Vital health and social services for the most vulnerable in Brussels, Belgium
The Integrated Health and Social Centres project focuses on providing vital health and social services to some of the most vulnerable people – including migrants – living in the Belgian capital. The project’s volunteers set up two centres in the city’s diverse Cureghem and Molenbeek neighbourhoods and use a converted mobile home to provide medical services to those on the street.
" The ‘Integrated Health and Social Centres’ project provides quality care and support to those in Brussels who need it most – from elderly people living in isolation, to migrants with little means who often face cultural and linguistic hurdles. "
Brussels, like other European cities, is seeing an increased demand for healthcare and social support services, as well as a rise in the number of people with complex chronic medical issues requiring attention. For those with social and economic vulnerabilities, including the elderly, the homeless and drug addicts, accessing appropriate care can sometimes be a struggle.
This is especially true for migrants, who may face cultural and linguistic hurdles, as well as discrimination and a lack of knowledge about the local health system.
The project seeks to tackle this challenge by ensuring that people on the fringes of society have access to proper, stigma-free care and support.
To best reach those in need, the project – which involves many volunteers – set up two centres in the city’s diverse Cureghem and Molenbeek neighbourhoods. The services provided there range from primary care to mental health help for both adults and children, as well as family planning, debt mediation and assistance for drug addicts.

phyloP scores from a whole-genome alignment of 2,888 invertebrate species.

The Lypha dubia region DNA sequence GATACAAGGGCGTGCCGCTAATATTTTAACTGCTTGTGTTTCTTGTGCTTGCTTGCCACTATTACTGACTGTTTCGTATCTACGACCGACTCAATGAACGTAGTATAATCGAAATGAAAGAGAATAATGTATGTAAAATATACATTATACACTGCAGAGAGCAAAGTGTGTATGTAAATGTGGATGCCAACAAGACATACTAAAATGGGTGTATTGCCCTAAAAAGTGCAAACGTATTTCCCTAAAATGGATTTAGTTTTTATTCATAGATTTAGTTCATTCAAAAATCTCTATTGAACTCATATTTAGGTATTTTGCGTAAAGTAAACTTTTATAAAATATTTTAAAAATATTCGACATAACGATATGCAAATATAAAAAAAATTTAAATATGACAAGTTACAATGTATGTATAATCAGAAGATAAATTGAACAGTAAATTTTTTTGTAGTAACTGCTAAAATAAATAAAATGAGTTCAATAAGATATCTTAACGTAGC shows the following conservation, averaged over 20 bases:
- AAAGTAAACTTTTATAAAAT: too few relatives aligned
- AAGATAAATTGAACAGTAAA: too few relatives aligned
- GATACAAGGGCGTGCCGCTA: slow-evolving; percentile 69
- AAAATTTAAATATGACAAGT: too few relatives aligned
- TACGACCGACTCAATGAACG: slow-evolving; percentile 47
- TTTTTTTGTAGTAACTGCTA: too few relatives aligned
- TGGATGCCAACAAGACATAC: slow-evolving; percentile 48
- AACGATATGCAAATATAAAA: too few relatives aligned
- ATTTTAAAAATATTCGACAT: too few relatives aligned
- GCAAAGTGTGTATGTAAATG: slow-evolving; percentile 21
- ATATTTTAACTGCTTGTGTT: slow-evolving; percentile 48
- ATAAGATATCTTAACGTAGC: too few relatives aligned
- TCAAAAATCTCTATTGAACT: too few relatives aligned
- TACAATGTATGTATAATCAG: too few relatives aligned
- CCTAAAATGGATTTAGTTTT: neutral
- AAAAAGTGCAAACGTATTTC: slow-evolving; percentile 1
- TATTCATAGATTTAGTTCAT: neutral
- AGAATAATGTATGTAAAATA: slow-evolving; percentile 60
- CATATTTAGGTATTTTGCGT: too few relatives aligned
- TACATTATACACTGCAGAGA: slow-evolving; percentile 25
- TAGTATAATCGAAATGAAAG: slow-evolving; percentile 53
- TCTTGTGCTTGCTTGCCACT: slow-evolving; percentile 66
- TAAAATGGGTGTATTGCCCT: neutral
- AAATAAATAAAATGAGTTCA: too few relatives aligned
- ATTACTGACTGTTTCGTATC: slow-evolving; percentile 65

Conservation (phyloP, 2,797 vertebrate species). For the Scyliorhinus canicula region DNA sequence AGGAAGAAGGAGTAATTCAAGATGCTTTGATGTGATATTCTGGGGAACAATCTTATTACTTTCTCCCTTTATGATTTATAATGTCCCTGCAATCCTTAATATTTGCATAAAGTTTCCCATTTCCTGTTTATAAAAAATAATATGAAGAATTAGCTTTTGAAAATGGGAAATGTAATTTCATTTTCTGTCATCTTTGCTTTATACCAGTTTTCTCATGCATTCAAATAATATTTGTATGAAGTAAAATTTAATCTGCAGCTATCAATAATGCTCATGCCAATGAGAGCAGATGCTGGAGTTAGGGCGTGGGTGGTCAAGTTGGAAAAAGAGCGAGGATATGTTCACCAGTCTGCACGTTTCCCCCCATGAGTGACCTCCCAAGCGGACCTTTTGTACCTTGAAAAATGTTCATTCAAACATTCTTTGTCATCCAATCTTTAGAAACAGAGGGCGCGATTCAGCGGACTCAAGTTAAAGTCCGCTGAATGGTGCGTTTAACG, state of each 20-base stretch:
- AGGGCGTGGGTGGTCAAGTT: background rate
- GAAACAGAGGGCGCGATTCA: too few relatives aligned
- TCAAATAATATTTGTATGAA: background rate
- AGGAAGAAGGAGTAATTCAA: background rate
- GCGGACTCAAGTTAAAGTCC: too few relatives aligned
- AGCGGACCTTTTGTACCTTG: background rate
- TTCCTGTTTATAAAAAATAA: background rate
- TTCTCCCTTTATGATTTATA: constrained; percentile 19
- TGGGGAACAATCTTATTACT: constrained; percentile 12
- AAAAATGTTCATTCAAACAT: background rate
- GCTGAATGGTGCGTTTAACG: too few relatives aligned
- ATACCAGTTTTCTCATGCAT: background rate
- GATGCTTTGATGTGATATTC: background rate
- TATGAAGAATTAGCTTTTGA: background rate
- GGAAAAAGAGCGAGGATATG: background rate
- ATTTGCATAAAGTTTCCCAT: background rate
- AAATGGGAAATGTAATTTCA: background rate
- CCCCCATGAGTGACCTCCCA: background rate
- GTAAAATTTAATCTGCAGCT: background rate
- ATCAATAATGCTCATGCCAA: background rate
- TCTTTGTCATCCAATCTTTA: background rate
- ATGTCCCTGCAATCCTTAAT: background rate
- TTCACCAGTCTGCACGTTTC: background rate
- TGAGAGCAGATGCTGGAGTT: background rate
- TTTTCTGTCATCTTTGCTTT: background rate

While everyone from the surrounding areas is welcome, specific attention is given to the most vulnerable with the goal of incorporating them into the primary care system and reducing their stigmatisation.
To improve patient-centred care at its centres as recommended by the World Health Organization, the project has integrated a number of traditionally fragmented services under one roof. This makes it possible for people with multiple chronic problems – such as less mobile senior citizens – to access the care and support they need in one place.
‘Medibus’ on the move
With the help of a converted mobile home – or “Medibus” – the project is hitting the streets to seek out migrants in need. In addition to medical consultations, this arm of the project also supports migrants’ rights to healthcare and carries out advocacy work.
“I was received by a social worker that I recognised from another association. She helped me sort out my administrative situation. Thanks to her I now have my identity card and will soon receive financial and medical help from the state.
“When I arrived in Belgium I desperately needed my hepatitis medication, but I couldn’t afford it and the hospital wouldn’t give it to me. Médecins du Monde did everything possible to get me my treatment. I don’t know what I would’ve done without them. Thank you!”
“Thanks to this health centre I could have a more complete follow-up and access to other healthcare services. I am very satisfied because I can be seen by a general practitioner when I am not feeling well, while being regularly seen by another specialist doctor for my substitution treatment and by a psychiatrist from another institution. The professionals know each other well. I notice that they communicate with each other because my file is very well followed. I think this project is a very good idea.”
Total investment and EU funding
Total investment for the project “Integrated Health and Social Centres” is EUR 7 440 000, with the EU’s European Regional Development Fund contributing EUR 3 720 000 through the “Brussels Capital Region” Operational Programme for the 2014-2020 programming period. The investment falls under the priority “‘Investment for growth and employment’”.